Today I want to talk about Clarity –
“The quality of being clear, coherent and intelligible”
One of the most important factors when it comes to Game Design is how easily the player can discern what they are expected to do. When playing a game for the first time, players naturally ask themselves questions like:
“Whats my goal?”
“Why did that happen?”
“How do I progress?”
“Whats this for?” etc.
If the answers to these questions are not made readily available, they will continue to be asked, and soon enough, will negatively impact the players experience. Now, there are a number of simple ways in which this can be handled, the most obvious of which is to simply tell the player what they should do, and why, using text. However, this option tends to be avoided, as it is a little unimaginative, boring, thoughtless etc. After all, Game Development is a creative process, why should the method in which we aid a players exploration of our game be anything else?
An option with slightly more thought would be to simply weave it into the story of the game, that way, the player still gets to remain enthralled in the world of the game; their character getting the information they need to meet their directives, and the player is getting the same by extension.
Of course, there are countless ways in which the player can discover the mechanics of a game; from explicit direction to trial and error. It is our job to figure out the most appropriate way in giving the player the information they need.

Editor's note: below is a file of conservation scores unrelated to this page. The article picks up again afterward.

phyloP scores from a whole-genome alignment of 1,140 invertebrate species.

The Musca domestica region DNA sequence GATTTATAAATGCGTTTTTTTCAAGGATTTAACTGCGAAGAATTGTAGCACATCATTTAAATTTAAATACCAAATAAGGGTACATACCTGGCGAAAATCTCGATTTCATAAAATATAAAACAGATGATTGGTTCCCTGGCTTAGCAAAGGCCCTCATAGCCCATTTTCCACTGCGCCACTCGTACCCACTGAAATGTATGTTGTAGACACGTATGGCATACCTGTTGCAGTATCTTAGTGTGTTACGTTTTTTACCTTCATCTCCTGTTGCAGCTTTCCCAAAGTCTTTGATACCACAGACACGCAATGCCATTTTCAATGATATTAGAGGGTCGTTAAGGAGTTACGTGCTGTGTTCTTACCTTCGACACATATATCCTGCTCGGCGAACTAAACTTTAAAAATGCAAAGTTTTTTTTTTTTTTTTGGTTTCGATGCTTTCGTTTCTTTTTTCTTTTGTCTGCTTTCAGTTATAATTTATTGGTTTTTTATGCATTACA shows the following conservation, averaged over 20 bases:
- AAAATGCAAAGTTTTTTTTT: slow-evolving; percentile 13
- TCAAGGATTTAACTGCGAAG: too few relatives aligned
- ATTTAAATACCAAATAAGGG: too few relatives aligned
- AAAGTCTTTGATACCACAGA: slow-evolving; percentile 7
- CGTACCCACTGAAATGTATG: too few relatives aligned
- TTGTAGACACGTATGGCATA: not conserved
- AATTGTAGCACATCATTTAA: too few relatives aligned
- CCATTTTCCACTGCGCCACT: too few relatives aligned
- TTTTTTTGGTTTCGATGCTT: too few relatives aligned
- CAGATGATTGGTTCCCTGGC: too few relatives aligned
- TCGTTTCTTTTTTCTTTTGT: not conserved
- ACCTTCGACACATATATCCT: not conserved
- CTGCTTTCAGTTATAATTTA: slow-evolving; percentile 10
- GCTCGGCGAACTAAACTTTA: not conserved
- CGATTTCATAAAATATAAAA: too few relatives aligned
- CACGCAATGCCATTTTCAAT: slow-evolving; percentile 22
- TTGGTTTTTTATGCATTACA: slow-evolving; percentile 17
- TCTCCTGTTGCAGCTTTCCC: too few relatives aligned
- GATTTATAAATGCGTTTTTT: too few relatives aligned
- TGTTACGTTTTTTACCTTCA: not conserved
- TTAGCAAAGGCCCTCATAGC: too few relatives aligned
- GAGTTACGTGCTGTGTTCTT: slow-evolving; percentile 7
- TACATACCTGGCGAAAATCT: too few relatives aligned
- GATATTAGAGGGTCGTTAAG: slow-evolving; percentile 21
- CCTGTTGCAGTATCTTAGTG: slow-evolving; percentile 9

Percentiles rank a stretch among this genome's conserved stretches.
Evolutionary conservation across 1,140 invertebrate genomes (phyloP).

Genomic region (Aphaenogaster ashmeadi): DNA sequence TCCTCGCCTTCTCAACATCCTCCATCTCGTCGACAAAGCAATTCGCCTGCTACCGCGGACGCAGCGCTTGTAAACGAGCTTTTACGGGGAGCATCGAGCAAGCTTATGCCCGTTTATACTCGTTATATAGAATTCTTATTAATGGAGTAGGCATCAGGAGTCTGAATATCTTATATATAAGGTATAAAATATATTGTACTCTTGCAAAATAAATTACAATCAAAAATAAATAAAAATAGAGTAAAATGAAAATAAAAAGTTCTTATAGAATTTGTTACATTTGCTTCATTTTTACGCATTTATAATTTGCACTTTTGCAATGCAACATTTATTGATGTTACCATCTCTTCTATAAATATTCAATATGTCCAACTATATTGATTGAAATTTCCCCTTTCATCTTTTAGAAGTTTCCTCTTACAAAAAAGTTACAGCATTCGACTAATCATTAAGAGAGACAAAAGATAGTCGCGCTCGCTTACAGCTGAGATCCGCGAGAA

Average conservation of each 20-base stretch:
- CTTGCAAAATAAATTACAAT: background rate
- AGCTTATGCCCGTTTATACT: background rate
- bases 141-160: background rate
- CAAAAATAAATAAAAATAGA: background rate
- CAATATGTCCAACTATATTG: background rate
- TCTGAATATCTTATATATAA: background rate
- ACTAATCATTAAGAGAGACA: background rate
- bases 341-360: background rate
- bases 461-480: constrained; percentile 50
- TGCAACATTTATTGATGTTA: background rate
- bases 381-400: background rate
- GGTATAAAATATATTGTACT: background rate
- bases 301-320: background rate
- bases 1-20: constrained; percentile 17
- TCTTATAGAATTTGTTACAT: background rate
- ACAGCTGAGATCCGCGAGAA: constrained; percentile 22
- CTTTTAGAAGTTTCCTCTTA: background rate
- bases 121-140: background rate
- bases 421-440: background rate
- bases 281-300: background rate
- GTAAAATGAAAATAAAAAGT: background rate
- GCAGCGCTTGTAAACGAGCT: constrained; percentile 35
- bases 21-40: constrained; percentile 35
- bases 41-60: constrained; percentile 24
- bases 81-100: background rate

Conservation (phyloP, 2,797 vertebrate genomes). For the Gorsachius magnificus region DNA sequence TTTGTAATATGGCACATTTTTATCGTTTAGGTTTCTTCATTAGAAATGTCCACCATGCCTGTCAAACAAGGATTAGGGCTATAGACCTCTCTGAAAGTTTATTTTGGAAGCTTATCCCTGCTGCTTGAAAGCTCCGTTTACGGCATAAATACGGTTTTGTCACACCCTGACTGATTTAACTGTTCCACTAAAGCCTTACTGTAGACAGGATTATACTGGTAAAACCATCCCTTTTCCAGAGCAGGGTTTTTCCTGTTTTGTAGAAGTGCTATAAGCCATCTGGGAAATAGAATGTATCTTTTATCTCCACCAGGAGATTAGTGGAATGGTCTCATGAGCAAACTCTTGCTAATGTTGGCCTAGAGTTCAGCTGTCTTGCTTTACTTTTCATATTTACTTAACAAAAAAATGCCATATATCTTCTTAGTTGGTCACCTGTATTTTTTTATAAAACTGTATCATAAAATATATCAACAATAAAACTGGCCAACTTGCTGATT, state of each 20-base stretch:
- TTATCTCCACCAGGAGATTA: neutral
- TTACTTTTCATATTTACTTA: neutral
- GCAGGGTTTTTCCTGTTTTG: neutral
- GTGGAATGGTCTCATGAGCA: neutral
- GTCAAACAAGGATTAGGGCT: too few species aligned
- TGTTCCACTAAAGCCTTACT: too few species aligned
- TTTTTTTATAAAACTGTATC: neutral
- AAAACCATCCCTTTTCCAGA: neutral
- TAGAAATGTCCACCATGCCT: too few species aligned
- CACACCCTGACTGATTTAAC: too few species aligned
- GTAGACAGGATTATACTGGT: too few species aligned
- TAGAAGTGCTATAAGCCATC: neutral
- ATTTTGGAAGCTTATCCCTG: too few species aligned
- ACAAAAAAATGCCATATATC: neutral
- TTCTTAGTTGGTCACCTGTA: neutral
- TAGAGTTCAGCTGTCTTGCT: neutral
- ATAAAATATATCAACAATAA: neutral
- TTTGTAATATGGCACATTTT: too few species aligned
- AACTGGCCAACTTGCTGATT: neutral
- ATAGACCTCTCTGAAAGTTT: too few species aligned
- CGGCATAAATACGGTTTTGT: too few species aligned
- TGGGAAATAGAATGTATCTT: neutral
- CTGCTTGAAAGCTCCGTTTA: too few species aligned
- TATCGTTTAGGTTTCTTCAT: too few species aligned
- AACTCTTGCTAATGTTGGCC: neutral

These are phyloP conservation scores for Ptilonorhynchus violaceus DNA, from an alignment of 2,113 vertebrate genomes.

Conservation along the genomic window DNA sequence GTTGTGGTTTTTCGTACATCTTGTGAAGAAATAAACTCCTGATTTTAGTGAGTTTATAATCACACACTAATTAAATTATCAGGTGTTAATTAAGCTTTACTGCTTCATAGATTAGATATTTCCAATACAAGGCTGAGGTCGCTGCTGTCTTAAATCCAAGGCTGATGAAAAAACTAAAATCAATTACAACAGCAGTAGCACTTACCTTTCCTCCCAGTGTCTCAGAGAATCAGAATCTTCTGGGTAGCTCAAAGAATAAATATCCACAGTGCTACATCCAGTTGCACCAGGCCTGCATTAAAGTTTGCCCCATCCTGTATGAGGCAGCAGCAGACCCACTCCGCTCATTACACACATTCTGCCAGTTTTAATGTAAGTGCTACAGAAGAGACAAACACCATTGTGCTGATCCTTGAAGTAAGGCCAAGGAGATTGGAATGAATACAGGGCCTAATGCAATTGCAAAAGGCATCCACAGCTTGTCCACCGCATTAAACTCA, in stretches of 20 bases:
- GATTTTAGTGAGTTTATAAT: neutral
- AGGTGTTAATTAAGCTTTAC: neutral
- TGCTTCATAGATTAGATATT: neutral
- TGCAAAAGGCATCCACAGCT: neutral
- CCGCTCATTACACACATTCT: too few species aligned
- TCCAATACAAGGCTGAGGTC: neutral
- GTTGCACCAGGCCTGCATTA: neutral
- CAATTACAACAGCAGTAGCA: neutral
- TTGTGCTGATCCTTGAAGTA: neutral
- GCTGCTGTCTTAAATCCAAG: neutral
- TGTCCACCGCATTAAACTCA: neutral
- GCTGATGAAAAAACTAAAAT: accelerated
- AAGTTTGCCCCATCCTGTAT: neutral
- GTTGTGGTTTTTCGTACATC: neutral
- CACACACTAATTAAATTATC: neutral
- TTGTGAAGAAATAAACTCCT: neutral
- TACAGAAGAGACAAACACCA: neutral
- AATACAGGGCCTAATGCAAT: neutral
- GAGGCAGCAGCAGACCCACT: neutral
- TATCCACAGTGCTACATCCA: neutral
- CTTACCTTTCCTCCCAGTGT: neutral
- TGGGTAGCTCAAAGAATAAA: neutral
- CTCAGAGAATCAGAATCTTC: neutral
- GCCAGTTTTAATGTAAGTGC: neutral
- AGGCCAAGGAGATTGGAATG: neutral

Sometimes however, options for giving the player this information are limited; what if the game doesn’t have an explicit narrative? What if the nature of the games design made it hard to find creative ways of giving the players help?
The fact of the matter is this; the onus is on us as developers to find a way around any and all problems that our design/ implementation has caused us; if that means we have no alternative than to change the design, so be it.
Another “C” which goes hand in hand with the concept of Clarity is Consistency. If we are to maintain clarity throughout a game, being consistent in our design decisions is extremely beneficial, as it makes it so much easier for the developers, but more importantly the players to easily keep track of what is expected of them.
All in all, it is easy to get wrapped up in your game; to be absorbed by your game. To be blinkered by an attachment that can hinder and objective creative process. Sometimes however, it is useful to take a step back and ask yourself if you are staying true to these simple yet powerful boundaries.
Staying within them is the key to good design, and ultimately, a fun game.